Economic turmoil in Europe is keeping everything from petrol costs to house prices down in New Zealand, economists say.

The European debt crisis has meant countries have scrambled to save the euro. Seventy per cent of Greece's debt might need to be written off to avoid a default by the country. And there is global concern that the European turmoil could trigger a worldwide recession.

But economists said the deflationary impact provided a boon for New Zealanders. "The Kiwi dollar has reached record levels against the Euro, so goods we are importing from the Eurozone are getting cheaper and cheaper," BNZ chief economist Tony Alexander said.

He said it was a similar case for the pound, which was at a three-decade low against the Kiwi dollar. He expected the dollar's strength to continue.


Alexander added that the weakness in the European economy meant less demand for resources, so oil, steel, timber and petrol prices were lower than they might otherwise be.

ASB chief economist Nick Tuffley agreed and said that consumers who bought online would

Westpac chief economist Dominick Stephens said he expected European-produced goods to become cheaper. "Europeans are still producing things, and now they are willing to sell them to us for fewer New Zealand dollars."

Items New Zealand exported were still finding a willing market, the economists said.

Alexander said the debt crisis was not a great cause for concern for the country's exporters and farmers.

"There is less demand from Europe but we have this very strong rise in the Chinese economy, providing substantial support for agriculture."

The International Monetary Fund has forecast a growth rate of 9 per cent for China for the year and indications point to that growth continuing.

Of the European Currency Union, only Germany and the Netherlands are among the top 20 countries that receive New Zealand exports.


The economists said that deflation caused by Europe's weak currencies was also keeping interest rates down, which was good news for a nation of borrowers such as New Zealand. Tuffley said: "Fixed-rate mortgage rates have come down as it's looked increasingly likely that central banks will keep rates low." But he said that although that was good news for those with mortgages, people who relied on savings, such as retired people, would suffer.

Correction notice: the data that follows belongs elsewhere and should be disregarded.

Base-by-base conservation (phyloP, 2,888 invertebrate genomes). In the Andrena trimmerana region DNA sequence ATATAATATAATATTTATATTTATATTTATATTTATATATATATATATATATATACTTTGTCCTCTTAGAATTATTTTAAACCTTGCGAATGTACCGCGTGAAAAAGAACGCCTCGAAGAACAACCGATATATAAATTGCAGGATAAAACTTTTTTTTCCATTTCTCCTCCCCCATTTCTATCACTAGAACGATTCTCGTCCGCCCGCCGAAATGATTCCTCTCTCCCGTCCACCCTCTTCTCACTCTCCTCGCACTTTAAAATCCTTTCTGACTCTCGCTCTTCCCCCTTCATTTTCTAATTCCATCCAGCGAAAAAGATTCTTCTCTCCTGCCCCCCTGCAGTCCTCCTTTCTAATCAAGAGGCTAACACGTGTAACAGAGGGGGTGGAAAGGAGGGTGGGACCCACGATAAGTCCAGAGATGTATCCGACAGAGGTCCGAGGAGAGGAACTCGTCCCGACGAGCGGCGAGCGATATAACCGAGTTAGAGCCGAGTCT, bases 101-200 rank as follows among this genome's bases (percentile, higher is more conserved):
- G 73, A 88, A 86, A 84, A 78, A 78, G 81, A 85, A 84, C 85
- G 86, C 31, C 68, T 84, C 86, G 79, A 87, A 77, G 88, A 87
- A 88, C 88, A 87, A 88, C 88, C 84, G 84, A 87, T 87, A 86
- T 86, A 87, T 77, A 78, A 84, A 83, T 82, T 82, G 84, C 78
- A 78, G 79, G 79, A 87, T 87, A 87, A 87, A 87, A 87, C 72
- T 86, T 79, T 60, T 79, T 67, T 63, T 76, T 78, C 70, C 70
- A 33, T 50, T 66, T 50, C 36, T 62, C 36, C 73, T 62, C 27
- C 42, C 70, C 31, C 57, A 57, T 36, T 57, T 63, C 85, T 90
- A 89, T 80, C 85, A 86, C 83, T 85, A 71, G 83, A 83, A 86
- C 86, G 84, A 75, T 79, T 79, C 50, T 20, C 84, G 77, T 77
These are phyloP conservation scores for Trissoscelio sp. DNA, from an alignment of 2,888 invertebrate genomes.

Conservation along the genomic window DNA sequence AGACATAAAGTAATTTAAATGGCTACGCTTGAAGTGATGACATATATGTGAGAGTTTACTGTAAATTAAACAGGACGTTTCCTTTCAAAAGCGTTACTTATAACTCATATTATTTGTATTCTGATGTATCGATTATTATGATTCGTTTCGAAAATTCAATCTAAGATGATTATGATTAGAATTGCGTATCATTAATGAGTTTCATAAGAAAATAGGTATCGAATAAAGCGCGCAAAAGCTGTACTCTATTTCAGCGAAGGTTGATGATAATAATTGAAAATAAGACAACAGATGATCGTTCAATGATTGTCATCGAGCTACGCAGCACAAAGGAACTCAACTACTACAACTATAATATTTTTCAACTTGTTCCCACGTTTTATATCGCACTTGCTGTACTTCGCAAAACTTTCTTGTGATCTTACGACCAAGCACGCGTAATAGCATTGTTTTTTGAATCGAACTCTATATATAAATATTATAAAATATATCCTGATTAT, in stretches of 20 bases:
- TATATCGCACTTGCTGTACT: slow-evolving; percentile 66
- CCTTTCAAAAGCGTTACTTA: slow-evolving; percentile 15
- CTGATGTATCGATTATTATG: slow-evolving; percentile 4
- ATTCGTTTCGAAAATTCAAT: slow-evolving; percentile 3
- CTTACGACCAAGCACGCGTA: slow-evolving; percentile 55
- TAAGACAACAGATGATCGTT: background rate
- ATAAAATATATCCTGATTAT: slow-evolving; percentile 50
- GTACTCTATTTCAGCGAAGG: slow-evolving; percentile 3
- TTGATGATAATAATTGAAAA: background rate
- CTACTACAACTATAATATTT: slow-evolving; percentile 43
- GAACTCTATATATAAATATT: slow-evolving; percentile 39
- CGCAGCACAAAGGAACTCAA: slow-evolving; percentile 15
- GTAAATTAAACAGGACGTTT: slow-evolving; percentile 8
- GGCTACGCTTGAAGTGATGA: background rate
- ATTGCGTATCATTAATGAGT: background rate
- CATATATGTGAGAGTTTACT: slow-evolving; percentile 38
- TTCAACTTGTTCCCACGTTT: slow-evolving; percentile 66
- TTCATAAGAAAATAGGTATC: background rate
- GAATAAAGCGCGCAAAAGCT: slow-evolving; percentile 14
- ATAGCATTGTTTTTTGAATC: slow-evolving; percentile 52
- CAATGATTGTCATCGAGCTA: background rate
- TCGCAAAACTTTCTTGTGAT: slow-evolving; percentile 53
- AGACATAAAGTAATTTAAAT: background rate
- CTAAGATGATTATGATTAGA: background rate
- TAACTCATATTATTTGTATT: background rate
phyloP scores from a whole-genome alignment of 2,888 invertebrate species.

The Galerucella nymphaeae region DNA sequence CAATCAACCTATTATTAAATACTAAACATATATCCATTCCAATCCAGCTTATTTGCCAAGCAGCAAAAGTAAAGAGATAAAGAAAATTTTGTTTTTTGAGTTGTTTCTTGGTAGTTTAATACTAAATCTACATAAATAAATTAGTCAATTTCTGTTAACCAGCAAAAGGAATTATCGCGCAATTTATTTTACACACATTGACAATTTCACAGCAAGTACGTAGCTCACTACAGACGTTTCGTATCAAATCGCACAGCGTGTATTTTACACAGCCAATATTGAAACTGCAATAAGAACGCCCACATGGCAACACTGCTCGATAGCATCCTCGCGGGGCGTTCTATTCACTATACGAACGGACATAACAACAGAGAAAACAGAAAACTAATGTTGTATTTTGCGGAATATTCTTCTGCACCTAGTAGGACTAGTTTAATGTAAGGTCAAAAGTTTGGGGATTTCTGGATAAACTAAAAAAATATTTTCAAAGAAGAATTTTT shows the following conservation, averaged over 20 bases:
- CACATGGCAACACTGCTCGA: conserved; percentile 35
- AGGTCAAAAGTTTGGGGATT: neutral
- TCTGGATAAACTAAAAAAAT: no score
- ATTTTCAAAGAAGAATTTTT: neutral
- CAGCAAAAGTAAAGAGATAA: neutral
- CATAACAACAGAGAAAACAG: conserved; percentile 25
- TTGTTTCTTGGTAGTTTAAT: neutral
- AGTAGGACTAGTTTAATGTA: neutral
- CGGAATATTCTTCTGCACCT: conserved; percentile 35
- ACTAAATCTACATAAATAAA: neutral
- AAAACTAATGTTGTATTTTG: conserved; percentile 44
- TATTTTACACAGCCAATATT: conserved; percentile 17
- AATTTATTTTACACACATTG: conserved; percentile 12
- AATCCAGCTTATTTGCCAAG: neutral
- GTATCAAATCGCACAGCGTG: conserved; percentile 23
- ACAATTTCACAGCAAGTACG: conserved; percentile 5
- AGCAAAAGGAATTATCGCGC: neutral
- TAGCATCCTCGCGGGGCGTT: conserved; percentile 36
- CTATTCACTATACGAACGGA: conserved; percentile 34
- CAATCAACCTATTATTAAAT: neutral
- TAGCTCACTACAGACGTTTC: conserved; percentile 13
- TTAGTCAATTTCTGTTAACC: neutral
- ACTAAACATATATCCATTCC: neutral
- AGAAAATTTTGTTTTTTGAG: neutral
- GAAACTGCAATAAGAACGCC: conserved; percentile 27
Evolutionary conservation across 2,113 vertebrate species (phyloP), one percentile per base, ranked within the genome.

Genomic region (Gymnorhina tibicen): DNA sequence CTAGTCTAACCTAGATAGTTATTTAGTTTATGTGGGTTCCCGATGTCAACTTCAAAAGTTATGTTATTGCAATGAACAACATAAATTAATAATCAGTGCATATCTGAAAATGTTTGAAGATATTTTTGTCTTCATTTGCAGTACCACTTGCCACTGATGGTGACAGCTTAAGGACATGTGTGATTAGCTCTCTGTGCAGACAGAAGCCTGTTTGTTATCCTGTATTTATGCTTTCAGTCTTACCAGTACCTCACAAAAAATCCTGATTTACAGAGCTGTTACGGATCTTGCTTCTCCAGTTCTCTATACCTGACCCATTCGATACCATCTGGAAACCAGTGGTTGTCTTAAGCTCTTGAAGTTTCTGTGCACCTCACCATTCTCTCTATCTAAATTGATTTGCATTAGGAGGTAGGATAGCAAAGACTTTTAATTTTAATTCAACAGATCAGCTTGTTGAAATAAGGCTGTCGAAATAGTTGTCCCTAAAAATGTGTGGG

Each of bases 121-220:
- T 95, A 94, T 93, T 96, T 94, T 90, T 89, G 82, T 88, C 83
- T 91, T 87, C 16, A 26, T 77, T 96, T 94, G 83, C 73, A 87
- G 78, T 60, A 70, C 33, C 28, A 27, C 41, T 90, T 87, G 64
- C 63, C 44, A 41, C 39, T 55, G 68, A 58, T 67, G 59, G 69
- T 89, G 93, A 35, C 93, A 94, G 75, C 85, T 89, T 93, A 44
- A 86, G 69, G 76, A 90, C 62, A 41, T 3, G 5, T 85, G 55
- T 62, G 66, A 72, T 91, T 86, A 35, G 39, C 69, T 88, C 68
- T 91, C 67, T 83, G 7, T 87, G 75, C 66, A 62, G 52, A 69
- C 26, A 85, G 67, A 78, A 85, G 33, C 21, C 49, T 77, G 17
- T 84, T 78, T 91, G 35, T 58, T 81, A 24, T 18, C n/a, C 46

Reserve Bank Governor Alan Bollard said New Zealand banks were well positioned to handle any fallout as most were owned by Australian banks, with only about 1.8 per cent exposure to European debt. However, Tuffley and Stephens said the risk premium banks paid on borrowing had increased, which had the potential to put pressure on interest rates later in the year.

Alexander said even house prices were being affected by the European debt crisis.

"If Europe was stronger the Kiwi would be weaker against the euro and the pound and we'd have more migrants coming to New Zealand from the UK and Europe.

"Lots want to but numbers are weak because they are struggling to sell their houses and their money does not buy much in New Zealand." Greece runs the risk of a disorderly default on March 20 and Alexander said if that happened it would lead to huge uncertainty.

"The cost of things would be lower but there would be huge uncertainty about the world economy ... that uncertainty would lead to much weaker sharemarkets and people pulling back on spending even further."